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Here paus'd he, while the music, now less near,
Breath'd with a holier language on his ear,

As though the distance, and that heavenly ray
Through which the sounds came floating, took away
All that had been too earthly in the lay.

Oh! could he listen to such sounds unmov'd,

And by that light-nor dream of her he lov'd?

Dream on, unconscious boy! while yet thou mayst;

'Tis the last bliss thy soul shall ever taste. Clasp yet awhile her image to thy heart,

Ere all the light, that made it dear, depart.

Think of her smiles as when thou saw'st them last,
Clear, beautiful, by nought of earth o'ercast;
Recall her tears, to thee at parting given,

Pure as they weep, if angels weep, in heaven!
Think in her own still bower she waits thee now,
With the same glow of heart and bloom of brow,
Yet shrin'd in solitude-thine all, thine only,
Like the one star above thee, bright and lonely!
Oh! that a dream so sweet, so long enjoy'd,
Should be so sadly, cruelly destroy'd!

The song is hush'd, the laughing nymphs are flown, And he is left, musing of bliss, alone ;

Alone?-no, not alone-that heavy sigh,

That sob of grief, which broke from some one nigh―—
Whose could it be?-alas! is misery found
Here, even here, on this enchanted ground?
He turns, and sees a female form, close veil'd,
Leaning, as if both heart and strength had fail'd,
Against a pillar near;-not glittering o'er

With gems and wreaths, such as the others wore,

But in that deep-blue, melancholy dress,*
Bokhara's maidens wear in mindfulness
Of friends or kindred dead or far away,-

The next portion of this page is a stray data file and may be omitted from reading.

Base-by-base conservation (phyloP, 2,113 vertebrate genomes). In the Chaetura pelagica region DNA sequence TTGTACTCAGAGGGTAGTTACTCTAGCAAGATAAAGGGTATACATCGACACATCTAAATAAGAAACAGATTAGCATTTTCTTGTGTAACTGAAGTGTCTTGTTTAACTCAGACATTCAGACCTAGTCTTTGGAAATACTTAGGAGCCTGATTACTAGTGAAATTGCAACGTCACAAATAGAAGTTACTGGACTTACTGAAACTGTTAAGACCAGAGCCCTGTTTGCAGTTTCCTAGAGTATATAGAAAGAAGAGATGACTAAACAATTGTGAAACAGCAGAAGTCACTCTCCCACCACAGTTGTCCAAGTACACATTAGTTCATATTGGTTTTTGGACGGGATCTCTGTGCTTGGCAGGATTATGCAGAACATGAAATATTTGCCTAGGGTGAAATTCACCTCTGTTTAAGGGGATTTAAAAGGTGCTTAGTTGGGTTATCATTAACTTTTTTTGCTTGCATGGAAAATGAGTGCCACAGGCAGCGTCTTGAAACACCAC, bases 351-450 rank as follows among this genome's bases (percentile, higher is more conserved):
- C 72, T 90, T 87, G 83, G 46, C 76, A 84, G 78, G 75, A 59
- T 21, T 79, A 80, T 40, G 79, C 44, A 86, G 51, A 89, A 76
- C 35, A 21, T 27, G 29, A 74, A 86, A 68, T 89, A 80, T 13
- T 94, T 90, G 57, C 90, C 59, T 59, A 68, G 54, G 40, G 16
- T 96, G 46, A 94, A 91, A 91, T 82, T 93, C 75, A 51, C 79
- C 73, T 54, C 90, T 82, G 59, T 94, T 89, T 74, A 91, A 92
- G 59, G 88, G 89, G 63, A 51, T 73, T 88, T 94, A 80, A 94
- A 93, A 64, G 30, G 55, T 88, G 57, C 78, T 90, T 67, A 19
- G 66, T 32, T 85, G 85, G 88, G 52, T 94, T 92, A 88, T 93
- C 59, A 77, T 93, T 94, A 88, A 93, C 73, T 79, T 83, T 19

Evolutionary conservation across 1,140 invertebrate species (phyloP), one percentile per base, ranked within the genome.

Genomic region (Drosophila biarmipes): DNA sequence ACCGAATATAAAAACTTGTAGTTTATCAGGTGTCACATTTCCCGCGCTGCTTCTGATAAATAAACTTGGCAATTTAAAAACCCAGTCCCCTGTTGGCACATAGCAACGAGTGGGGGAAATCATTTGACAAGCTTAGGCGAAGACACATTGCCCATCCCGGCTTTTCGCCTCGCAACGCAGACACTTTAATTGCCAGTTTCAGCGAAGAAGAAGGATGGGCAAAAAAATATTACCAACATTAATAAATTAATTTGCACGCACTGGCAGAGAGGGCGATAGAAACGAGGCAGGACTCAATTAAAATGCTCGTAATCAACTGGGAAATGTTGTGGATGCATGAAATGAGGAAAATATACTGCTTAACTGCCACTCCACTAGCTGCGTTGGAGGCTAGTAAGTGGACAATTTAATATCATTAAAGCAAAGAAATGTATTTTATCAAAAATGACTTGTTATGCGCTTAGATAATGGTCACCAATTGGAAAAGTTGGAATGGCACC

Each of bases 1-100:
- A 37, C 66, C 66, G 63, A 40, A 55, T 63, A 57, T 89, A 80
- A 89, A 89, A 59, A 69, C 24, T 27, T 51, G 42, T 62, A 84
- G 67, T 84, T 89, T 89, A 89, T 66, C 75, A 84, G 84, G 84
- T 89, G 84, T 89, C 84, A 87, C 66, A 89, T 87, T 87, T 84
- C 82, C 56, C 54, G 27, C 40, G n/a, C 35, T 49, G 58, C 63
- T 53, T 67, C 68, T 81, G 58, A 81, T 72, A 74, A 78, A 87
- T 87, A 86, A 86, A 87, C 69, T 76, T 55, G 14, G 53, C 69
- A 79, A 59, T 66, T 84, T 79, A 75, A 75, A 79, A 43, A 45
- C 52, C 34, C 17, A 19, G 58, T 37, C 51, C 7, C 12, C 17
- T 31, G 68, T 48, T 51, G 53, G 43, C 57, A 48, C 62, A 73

And such as ZELICA had on that day

He left her,
He took away

when, with heart too full to speak, her last warm tears upon his cheek.

A strange emotion stirs within him--more
Than mere compassion ever wak'd before;
Unconsciously he opes his arms, while she
Springs forward, as with life's last energy,
But, swooning in that one convulsive bound,
Sinks, ere she reach his arms, upon the ground;
Her veil falls off-her faint hands clasp his knees—
"Tis she herself!-'tis ZELICA he sees!

But, ah! so pale, so chang'd-none but a lover
Could in that wreck of beauty's shrine discover
The once ador'd divinity!—even he
Stood for some moments mute, and doubtingly
Put back the ringlets from her brow, and gaz'd
Upon those lids, where once such lustre blaz'd,
Ere he could think she was indeed his own,
Own darling maid, whom he so long had known
In joy and sorrow, beautiful in both;
Who, ev'n when grief was heaviest when loth
He left her for the wars-in that worst hour
Sat in her sorrow like the sweet night-flower, †
When darkness brings its weeping glories out,
And spreads its sighs like frankincense about!

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The sorrowful nyctanthes, which begins to spead its rich odour after sunset.

"Look up, my
ZELICA- -one moment show
Those gentle eyes to me, that I may know
Thy life, thy loveliness is not all gone,

But there, at least, shines as it ever shone.
Come, look upon thy AzIM-one dear glance,
Like those of old, were heaven!-whatever chance